It charted well and sold more than a million copies in the US. It was a superb cover, but it was the video that made it. This was at the time that MTV was popular. Do you remember? It was when they used to play videos.
The music video that went with the Run DMC cover was killer. It featured Run DMC on one side of a wall and Steven Tyler on the other. During the video, Steven Tyler jumps through the wall, and they join forces in a singing and dance-off.
The video was hugely popular and true to MTV; it was played every three seconds for 20 years. I’m not a huge fan of rap, but I preferred this song to the original. But what about the link to songs about school life?
I’m sure you’re wondering…
That all has to do with a young guy going to a school dance and losing his virginity. Nice to have a school story with a happy ending.
Fifteen by Taylor Swift
Here’s one for all you “Swifties.” The song looks back to her high school time, which couldn’t have been that difficult since she was only there last week. It deals with the emotions and pain of teen romances and the difficulties of navigating relationships at a young age.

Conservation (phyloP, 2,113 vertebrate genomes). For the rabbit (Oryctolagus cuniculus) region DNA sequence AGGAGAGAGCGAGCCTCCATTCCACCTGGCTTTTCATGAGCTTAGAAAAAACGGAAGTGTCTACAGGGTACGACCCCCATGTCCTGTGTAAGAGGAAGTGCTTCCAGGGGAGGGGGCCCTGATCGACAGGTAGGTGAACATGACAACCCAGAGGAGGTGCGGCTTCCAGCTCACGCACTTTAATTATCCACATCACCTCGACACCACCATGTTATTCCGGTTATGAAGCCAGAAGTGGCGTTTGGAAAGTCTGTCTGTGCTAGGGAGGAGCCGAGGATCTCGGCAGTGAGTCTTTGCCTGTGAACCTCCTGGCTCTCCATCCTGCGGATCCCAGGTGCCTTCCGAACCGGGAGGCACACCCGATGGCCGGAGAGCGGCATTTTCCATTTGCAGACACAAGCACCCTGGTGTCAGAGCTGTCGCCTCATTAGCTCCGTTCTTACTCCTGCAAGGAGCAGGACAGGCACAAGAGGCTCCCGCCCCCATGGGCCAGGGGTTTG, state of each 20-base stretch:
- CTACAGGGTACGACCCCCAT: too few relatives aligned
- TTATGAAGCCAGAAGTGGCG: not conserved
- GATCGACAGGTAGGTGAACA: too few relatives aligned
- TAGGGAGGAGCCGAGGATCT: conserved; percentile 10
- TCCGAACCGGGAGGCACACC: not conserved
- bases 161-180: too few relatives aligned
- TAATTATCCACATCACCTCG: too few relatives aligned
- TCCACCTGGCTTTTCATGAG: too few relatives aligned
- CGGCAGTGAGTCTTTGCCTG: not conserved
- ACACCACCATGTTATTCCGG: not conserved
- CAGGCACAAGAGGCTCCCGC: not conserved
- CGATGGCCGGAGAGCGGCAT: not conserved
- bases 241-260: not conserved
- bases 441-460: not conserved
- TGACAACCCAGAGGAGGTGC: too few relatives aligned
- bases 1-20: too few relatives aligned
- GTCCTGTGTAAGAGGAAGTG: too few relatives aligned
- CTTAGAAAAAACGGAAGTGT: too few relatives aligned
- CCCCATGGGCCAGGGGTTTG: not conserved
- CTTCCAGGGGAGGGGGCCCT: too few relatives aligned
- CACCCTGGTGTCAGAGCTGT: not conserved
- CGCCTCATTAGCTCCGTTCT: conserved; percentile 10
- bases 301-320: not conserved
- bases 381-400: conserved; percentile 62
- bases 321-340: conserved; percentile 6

Like most of Taylor Swift’s songs, it’s a detailed analysis of her thoughts and feelings. It starts with a description of her very first day at high school and moves on from there.
I can’t help thinking that she would have been better served knuckling down to her studies, I know I was. I went to an all-boys school.
That’s a different story…
“Fifteen” was released in 2009, and it performed best on the US Country charts, where it reached #7. No surprise this is where it got the best results since it’s a Country song about school life through and through. It was even recorded in Nashville, Tennessee.